Three Maryland patients have received implantable miniature telescopes (IMTs) to reverse the blindness caused by age-related macular degeneration (AMD). The announcement came from the Wilmer Eye Institute at Johns Hopkins, which also participated in the trials to earn FDA approval for the device in 2010.
The 77-year-old founder and retired CEO of Jiffy Lube, Willis “James” Hindman, is one of the three patients. Hindman had the surgery in December and is still being trained in how to use the implant, but he is already enthusiastic. As blindness claimed his vision, he had become depressed and lost interest in his hobby of racing thoroughbreds, but now he’s eager to get “working with my horses because I can see.”
The telescope is planted in only one eye, to replace the lost central vision. No implant is placed in the other eye, which is used for the peripheral vision. After the device is placed, the patient undergoes several months of training to get the eyes working together again.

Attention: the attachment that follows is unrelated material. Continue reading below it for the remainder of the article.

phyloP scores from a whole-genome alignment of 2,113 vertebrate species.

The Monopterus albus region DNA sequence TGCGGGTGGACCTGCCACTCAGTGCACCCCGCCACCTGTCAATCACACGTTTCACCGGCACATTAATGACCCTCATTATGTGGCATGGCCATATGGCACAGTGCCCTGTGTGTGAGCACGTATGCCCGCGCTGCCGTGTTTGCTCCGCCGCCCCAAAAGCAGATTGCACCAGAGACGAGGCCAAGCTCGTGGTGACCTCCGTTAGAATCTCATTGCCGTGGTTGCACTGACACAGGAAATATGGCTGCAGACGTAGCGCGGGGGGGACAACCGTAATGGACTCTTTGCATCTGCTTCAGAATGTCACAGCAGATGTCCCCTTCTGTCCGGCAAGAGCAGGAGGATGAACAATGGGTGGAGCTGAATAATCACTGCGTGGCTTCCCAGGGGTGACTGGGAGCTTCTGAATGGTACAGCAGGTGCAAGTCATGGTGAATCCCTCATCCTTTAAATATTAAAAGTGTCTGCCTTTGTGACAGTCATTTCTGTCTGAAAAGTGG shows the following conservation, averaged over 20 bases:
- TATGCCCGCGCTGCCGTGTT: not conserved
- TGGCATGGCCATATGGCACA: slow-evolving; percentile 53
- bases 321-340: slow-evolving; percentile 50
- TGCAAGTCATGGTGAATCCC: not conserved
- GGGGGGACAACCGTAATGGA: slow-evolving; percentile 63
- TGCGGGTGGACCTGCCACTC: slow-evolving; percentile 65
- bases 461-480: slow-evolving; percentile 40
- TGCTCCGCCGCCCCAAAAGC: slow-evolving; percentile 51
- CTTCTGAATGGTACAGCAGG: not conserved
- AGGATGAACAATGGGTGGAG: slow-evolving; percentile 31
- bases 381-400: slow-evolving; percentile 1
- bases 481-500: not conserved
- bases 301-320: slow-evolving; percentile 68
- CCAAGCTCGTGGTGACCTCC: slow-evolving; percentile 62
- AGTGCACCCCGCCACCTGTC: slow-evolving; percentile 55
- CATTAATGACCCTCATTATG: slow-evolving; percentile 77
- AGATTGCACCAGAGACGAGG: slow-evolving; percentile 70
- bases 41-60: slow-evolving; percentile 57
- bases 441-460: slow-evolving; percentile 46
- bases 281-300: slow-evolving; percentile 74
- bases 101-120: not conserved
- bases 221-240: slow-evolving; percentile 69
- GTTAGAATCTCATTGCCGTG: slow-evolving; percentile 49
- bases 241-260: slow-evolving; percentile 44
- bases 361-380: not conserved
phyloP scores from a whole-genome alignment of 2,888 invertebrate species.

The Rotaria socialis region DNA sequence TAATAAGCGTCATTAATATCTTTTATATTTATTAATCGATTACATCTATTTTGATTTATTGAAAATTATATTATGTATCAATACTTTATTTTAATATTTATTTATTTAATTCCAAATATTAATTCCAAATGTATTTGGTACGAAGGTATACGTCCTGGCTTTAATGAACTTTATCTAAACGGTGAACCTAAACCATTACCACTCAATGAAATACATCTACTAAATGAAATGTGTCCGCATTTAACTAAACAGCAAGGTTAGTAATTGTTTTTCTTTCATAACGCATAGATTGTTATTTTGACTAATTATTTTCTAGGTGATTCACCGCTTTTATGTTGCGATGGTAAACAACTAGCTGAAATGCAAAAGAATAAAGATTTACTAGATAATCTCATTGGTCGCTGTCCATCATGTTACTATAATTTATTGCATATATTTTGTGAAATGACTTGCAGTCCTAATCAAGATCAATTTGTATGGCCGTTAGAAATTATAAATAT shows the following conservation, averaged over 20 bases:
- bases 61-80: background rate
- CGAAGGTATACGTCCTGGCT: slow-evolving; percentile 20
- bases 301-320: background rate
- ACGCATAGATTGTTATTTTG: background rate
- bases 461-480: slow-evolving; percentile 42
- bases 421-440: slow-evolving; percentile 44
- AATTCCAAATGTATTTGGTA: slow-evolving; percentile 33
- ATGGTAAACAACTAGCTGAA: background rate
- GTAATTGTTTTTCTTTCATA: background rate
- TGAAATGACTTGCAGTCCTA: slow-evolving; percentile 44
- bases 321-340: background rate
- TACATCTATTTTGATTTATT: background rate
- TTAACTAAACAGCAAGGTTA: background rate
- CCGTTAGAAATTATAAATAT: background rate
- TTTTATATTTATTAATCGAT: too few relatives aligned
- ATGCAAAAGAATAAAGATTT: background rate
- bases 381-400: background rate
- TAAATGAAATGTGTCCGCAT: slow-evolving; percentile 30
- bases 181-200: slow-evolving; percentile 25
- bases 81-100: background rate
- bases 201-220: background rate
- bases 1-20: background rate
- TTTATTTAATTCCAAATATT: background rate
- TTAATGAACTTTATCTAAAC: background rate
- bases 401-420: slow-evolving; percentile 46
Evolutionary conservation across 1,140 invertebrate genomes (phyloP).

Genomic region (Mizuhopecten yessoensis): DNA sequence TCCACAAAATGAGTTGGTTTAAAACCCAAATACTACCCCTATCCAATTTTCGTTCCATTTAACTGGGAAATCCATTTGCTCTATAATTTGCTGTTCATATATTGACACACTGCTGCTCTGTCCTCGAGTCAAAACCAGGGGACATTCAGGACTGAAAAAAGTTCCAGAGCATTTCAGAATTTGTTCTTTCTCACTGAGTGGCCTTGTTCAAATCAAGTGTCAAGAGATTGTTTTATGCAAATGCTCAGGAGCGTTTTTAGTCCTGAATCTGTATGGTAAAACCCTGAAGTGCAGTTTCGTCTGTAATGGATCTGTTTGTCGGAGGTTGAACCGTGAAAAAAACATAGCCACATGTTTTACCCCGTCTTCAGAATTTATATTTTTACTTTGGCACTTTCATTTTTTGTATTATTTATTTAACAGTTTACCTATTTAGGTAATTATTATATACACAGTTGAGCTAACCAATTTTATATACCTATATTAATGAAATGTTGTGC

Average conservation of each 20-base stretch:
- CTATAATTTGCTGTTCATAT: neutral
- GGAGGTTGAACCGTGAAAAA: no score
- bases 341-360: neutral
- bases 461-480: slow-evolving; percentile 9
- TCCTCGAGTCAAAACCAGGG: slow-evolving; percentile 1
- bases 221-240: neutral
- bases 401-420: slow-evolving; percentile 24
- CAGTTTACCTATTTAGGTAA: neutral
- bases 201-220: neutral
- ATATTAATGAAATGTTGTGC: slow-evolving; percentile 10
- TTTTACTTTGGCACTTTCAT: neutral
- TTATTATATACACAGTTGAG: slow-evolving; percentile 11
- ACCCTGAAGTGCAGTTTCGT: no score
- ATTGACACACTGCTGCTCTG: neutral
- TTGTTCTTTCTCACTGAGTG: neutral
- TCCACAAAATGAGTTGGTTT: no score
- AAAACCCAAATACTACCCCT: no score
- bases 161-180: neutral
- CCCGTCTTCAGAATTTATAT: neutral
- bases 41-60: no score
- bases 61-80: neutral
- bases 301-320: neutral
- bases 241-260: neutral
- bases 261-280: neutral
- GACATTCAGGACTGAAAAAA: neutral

AMD is a progressive cause of blindness that’s more likely to attack as you age. The disease blocks the central vision, making it difficult to see objects right in front of you. About 9 million Americans suffered from AMD in 2010. Because of the aging of the population, it’s projected that almost 18 million will have it by 2050.
The new device is a start but it won’t come close to helping all of those cases of age-related macular degeneration. The FDA has approved it only for patients over age 75. Johns Hopkins noted that an eye that has already experienced previous cataract surgery can’t be used for the implant.
And that’s a serious limitation. In the United States, some three million cataract surgeries are performed to restore lost vision every year.
However, for the candidates who qualify, there’s a new hope for treating blindness.
[human eye photo courtesy Garretttaggs55 and Wikipedia Creative Commons]